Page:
Chairman Yarmuth Opening Statement at Virtual Hearing on Addressing Economic Impacts of COVID-19

Jun 3, 2020

Washington, D.C.— Kentucky Congressman John Yarmuth, Chairman of the House Budget Committee, gave the following opening statement at today’s virtual hearing examining how the COVID-19 pandemic has impacted our economy and how Congress can best use our fiscal space to improve our long-term economic outlook. Remarks as prepared are below:

Today in America, if you look out your window or turn on the news, you will see a nation in pain. We are mourning the loss of more than 100,000 Americans to the coronavirus. We are again mourning the deaths of black Americans and victims of ugly and violent manifestations of racism as poisonous to our society as COVID-19.

The American people are facing unprecedented and deeply challenging times: this once in a generation pandemic has exposed weaknesses in our public health system and upended our economy. The unemployment rate has spiked to levels not seen since the Great Depression, and 1 in 4 members of the American work force has filed for unemployment. Working parents are trying to fill the roles of teacher, provider, and employee, all while striving to make ends meet.

And while the American people are resilient, it is our responsibility, as their representatives in Congress to not only ensure our nation has the resources and opportunity to heal from the trauma that has rocked our nation, but to also enact proactive policies that will mitigate the damage, bolster our recovery efforts, and bring our nation together in strength.

Today, the House Budget Committee is joined by two expert witnesses, Dr. Douglas Elmendorf and Dr. Douglas Holtz-Eakin, who have a combined decade of experience leading the Congressional Budget Office. They will help us examine how, on a broader scale, the COVID-19 pandemic has impacted our economy and what Congress must do to lessen the fallout.

While the support Congress has provided to date has helped to alleviate hardship for millions of Americans and avert an even worse economic collapse, there is still much more that needs to be done. COVID-19 still poses a severe risk to workers, communities, and our economy – there is no definitive treatment, no vaccine, and the United States is still considered the global hot spot. The White House is continually derelict in its duty to lead or implement a national strategy on the PPE supply chain, and now on testing and tracing.

And the economic impact has been brutal, and it has discriminated against our most vulnerable communities. Nearly 40 percent of households earning less than $40,000 a year experienced a job loss in March, compared to 13 percent of households earning more than $100,000. One-third of America’s parents expressed concern that their children would be forced to go to bed hungry because they exhausted their food supply before they could afford to buy more. The number of working black business owners has fallen by 40 percent – nearly double the national decline.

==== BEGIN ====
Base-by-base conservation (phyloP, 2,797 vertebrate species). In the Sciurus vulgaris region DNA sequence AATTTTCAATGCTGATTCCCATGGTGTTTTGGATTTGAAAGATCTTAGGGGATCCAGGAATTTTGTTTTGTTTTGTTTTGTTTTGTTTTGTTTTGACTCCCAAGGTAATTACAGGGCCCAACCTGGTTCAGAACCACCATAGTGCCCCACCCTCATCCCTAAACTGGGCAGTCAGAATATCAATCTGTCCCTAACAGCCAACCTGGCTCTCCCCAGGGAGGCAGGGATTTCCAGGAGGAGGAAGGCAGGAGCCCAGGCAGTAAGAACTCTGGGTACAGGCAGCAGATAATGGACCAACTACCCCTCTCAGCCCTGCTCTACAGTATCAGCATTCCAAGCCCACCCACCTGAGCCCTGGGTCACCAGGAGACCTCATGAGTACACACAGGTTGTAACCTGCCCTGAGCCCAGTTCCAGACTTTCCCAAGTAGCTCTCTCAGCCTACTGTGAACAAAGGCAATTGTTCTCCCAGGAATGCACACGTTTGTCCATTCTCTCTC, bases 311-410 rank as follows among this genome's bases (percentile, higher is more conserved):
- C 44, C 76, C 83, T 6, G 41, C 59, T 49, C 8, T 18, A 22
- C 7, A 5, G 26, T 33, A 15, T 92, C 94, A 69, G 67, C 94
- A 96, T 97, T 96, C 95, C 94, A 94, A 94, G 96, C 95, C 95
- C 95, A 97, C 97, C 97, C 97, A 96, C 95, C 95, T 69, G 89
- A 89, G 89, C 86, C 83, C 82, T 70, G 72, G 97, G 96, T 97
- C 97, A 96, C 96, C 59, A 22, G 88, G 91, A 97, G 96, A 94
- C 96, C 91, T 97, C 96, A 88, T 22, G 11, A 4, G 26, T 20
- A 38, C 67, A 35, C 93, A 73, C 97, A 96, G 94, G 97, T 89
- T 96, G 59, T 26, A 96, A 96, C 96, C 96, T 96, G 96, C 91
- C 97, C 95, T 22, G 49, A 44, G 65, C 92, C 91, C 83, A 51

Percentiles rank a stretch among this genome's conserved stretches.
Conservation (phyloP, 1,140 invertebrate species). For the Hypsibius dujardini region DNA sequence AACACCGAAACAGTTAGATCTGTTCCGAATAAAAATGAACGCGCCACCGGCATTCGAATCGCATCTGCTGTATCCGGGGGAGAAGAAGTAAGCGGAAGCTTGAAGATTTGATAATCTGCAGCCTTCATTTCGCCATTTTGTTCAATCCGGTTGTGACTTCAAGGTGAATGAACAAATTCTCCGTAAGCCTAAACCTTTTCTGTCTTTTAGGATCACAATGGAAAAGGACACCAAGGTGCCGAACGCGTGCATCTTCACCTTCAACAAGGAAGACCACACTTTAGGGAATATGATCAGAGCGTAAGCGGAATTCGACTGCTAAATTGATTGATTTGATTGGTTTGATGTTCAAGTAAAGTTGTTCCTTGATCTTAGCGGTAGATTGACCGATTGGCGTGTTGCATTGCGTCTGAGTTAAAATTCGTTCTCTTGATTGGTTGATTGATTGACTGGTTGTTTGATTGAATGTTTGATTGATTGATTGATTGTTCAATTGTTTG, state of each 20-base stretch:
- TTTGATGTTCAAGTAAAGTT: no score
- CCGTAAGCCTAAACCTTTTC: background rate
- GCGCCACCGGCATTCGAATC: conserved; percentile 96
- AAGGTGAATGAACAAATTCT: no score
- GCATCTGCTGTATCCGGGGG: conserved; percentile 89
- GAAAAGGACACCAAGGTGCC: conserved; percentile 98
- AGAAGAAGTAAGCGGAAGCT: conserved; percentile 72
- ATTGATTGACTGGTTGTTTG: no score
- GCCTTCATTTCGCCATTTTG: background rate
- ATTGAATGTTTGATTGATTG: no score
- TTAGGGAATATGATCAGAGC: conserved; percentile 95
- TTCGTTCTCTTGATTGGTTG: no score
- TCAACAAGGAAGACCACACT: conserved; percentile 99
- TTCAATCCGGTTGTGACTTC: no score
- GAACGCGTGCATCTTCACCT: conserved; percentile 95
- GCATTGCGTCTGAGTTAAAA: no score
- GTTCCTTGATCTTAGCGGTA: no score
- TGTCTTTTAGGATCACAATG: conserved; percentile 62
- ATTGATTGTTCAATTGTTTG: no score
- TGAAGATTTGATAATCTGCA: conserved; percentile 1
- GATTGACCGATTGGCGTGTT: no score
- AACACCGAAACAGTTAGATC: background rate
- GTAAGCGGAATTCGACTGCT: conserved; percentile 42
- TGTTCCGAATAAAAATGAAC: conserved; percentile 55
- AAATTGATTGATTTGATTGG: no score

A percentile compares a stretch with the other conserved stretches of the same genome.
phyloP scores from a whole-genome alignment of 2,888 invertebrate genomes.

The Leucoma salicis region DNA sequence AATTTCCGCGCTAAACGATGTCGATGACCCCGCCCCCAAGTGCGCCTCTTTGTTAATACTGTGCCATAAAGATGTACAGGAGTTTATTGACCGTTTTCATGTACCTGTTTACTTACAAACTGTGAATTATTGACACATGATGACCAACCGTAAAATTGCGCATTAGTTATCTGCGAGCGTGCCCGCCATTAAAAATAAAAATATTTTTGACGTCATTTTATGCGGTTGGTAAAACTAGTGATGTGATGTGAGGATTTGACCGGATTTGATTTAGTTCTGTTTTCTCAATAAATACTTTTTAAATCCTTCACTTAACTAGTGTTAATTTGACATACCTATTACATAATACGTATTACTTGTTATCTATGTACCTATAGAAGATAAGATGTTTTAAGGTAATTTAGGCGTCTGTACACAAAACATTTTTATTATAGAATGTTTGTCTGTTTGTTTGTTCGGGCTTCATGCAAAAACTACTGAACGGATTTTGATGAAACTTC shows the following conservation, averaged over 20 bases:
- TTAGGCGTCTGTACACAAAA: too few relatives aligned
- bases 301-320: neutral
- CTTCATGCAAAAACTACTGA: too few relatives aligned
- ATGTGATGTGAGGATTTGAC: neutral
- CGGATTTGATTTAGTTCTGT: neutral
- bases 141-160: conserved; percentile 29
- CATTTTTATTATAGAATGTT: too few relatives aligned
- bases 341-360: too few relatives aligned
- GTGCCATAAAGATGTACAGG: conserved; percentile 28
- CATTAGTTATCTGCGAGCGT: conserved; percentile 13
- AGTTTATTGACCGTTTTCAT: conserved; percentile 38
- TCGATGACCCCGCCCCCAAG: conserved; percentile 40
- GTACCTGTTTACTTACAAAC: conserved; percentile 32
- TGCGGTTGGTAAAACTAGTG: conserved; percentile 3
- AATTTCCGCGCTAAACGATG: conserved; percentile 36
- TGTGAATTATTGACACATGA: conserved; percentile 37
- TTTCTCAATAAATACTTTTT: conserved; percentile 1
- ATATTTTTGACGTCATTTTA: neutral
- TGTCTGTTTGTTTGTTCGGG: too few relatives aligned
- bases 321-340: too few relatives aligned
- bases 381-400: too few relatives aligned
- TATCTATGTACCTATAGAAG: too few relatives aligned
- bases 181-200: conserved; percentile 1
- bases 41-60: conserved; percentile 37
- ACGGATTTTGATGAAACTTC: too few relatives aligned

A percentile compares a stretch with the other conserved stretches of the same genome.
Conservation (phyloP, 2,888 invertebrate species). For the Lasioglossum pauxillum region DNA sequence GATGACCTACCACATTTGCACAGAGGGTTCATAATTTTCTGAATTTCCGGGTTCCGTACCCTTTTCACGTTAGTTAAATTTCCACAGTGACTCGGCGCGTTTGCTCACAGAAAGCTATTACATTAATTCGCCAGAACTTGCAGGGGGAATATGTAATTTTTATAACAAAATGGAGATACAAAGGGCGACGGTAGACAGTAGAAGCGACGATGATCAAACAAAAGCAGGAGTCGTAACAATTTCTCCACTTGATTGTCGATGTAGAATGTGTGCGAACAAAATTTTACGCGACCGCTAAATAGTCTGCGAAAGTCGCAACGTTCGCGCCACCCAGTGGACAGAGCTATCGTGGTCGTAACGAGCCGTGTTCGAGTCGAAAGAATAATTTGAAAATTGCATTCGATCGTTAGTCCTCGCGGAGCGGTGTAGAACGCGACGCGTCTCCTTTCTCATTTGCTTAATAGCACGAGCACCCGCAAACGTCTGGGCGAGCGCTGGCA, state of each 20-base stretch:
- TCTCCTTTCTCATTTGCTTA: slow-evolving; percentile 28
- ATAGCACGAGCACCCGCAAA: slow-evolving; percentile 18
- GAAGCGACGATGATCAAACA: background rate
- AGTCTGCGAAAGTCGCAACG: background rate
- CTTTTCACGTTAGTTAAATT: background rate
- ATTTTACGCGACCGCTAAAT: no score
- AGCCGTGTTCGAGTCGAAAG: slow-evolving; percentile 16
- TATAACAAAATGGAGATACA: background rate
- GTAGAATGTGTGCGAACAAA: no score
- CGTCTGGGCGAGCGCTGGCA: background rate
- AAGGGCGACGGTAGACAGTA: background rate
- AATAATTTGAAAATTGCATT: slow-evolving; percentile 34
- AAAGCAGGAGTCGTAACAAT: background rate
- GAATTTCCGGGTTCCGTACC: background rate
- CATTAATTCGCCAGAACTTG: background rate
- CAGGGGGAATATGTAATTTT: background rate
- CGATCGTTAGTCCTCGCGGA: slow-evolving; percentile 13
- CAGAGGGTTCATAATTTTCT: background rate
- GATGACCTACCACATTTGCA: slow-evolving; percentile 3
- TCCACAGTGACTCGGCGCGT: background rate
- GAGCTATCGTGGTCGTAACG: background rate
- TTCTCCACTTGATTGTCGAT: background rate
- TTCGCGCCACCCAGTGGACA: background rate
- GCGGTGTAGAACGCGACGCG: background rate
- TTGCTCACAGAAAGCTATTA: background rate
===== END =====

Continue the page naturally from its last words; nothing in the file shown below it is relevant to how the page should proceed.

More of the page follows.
Coronavirus has caused a lot of uncertainty but this much is clear: Congress must develop a plan so Americans are never forced to choose between paying their rent or putting food on the table; filling their child’s prescription or paying their utility bill; exposing their loved ones to a deadly virus or losing their job. And, contrary to what some of my Republican colleagues might say, there is no time to “wait and see.”

At the end of this month, small businesses across America will lose PPP coverage, which could lead to permanent closures that will shutter Main Streets and decimate local communities. At the end of July, more than 40 million unemployed Americans will lose emergency benefits that have kept them afloat. State and local governments will continue to shed jobs and cut critical resources as they strain to balance their budgets. Absent further action, CBO estimates that unemployment would average nine percent next year and would not fall below six percent until 2026. Over the next decade, we will face a nearly $16 trillion cumulative loss in nominal GDP. The United States cannot afford to wait for this Administration or Leader McConnell to grasp the severity of this crisis. The American people need us to push the recovery along and keep support flowing.

And we are well-positioned to provide this necessary aid. We have the fiscal space to implement an aggressive and sustained fiscal response that prioritizes the urgent needs of our constituents and protects our economy in both the near- and long-term. We can, as Fed Chair Jay Powell says, make people “whole.” In fact, experts caution that failing to support our economy and promote a strong recovery poses a greater threat to our economic and budget outlook than deficits today.

Mitigating real pain and suffering in the economy – and in homes and communities across America – should not be a partisan issue. Abandoning the American people is not an option. Congress must see this recovery through. I look forward to hearing from our witnesses and my colleagues on this critical and urgent effort.